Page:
Instructional Designers in Medical Education

I’m happy to show the world the first look at an article I wrote with colleagues at the University of Nebraska Medical Center.

Looking Beyond the Physician Educator: The Evolving Roles of Instructional Designers in Medical Education

This is the culmination of a study based on a cross-sectional survey sent to various online environments such as the DR-ED listserv. The goal was to reach people in medical education who also have a hand in instructional design. One major limitation is that we did not leave the survey open long enough to gain an even larger sample. Read the article and let me know what you think in the comments!

Getting Past the Uncomfortable

Today I gave a presentation for the faculty & fellows in the Division of Pulmonary, Critical Care, Sleep and Allergy in the Department of Medicine. I met with Dr. Christie Brillante a month or so ago because she had heard about some of the presentations I have given here in the college of medicine. I was slightly apprehensive to do this one, because she wanted me to talk about facilitation skills for people who do ‘micro-consults’ which could also be considered bedside consultations, ‘mini-consults’ which are slightly longer, and their regularly scheduled noon conferences.


I was nervous because I have never been on rounds before so I did not really feel like I am an appropriate person to speak to it, and I made sure Dr. Brillante knew this. So, I went in, and delivered my presentation. It was a bit difficult as usual getting some of the attendees to speak up, but I persevered. What I can talk about is multimedia design. I shared some of our best practices in the college in regards to PowerPoint slide deck design like choice of color, font, amount of content, and taking into consideration some cognitive issues. In particular, I talked about some of Richard Mayer’s 12 Principles of Multimedia Learning. By the way, this document came from the University of Hartford, Faculty Center for Learning development. I focused on these three:

  • Coherence Principle – People learn better when extraneous words, pictures and sounds are excluded rather than included.
  • Signaling Principle – People learn better when cues that highlight the organization of the essential material are added.
  • Spatial contiguity Principle – People learn better when corresponding words and pictures are presented near rather than far from each other on the page or screen.

There is a ‘Last Page’ in Academic Medicine journal coming out soon and it was right on target with this topic. It’s called “‘We’re Not Too Busy’: Teaching with Time Constraints on Rounds” by Flint Y. Wang, MD, and Jennifer R. Kogan, MD at Perleman School of Medicine at the University of Pennsylvania. I have seen an advance copy of this one and it’s definitely worth looking at when the journal issue comes out.

Here is my presentation via SlideShare. Let me know what you think. I feel like the presentation went well. One of the attendees offered to bring me on consults and I jumped at the chance. It will give me some insight into an area of content facilitation that I am lacking expertise.

Instructional Designers are Architects of Learning

This was a comment to an article I read this morning called The Quest for Great Instructional Designers. Another commenter on this article made some strong points that I identify with:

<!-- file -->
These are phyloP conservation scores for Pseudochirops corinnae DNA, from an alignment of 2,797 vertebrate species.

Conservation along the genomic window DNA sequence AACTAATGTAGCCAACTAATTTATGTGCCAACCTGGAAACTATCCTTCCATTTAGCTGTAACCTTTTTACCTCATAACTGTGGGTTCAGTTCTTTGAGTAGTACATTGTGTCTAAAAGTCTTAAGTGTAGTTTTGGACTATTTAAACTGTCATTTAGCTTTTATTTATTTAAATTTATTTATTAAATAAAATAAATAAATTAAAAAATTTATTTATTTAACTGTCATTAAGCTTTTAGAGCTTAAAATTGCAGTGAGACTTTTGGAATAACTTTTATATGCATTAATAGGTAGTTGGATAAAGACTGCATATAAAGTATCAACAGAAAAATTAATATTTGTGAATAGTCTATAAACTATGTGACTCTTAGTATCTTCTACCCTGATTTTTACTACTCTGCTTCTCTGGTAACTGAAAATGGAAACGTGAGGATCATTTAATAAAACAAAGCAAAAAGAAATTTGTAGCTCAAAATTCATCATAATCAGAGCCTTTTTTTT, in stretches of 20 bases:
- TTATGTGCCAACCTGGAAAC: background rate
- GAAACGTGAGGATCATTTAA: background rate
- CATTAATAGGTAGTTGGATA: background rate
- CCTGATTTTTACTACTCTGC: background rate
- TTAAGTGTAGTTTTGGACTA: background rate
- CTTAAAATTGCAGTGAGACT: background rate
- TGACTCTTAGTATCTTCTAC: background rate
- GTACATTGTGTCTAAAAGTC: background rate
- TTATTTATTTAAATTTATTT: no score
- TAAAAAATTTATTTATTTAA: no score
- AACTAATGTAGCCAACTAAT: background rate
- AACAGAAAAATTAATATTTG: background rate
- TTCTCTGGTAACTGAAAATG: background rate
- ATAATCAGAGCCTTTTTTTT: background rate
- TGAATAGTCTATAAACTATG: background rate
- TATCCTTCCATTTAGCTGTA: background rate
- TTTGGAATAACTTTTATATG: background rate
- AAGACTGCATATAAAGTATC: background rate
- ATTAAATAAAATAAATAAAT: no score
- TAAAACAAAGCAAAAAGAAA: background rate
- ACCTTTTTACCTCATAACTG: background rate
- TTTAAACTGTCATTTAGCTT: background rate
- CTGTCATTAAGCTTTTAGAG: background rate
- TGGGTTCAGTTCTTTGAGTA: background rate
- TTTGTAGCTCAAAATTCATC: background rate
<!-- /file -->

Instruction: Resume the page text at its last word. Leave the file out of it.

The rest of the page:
The biggest problem, from personal experience as an instructional designer myself, is many institutions don’t have a clear definition, or simply don’t understand, of what instructional design (ID) is and what an instructional designer does. At the end of the day, instructional design is about taking everything we know about teaching/learning (systematically) and creating environments conducive to learning. ID postings that are seeking individuals to do high-end multimedia production, creating instructional media for faculty, and/or creating online courses for faculty is not instructional design. In cases like this, institutions are really asking for multimedia developers and course developers. Familiarity with contemporary learning management systems, in my mind, will always be an expectation for an instructional design position at least in higher education. With regards to knowing specific software applications, most ID graduate programs don’t offer much in terms of software skills. More focus tends to be on instructional design theory/practices, research, and andragogy. The software is one of those things that most instructional designers are left to learn on their own. By the way my MA and Ph.D. are in Instructional Technology/Design. Thanks for sharing your perspective.

The bold above is mine. Most job postings I see regarding instructional designer or technologist openings want someone who can do it all. So, great, you find a person who matches ALL of your requirements. They can do faculty development, understand how to use learning management systems, can program in multiple languages, have excellent video / audio / multimedia skills. First, is that what your organization needs, and second, you hire this one person who can do ‘it all,’ and a year later they leave. Back to square one. There is no I in TEAM!! You need a team of people to be ‘architects of learning.’

Keep an eye out for a research article hopefully later this year, which addresses this very issue. Dr. Linda Love, Dr. Faye Haggar and I did a survey on instructional designers in medical education and the results we got back address what is in this article and the comments. We are in the middle of writing up the results and hope to have it published within the next 6 months.

What is your perspective on what makes a great instructional designer?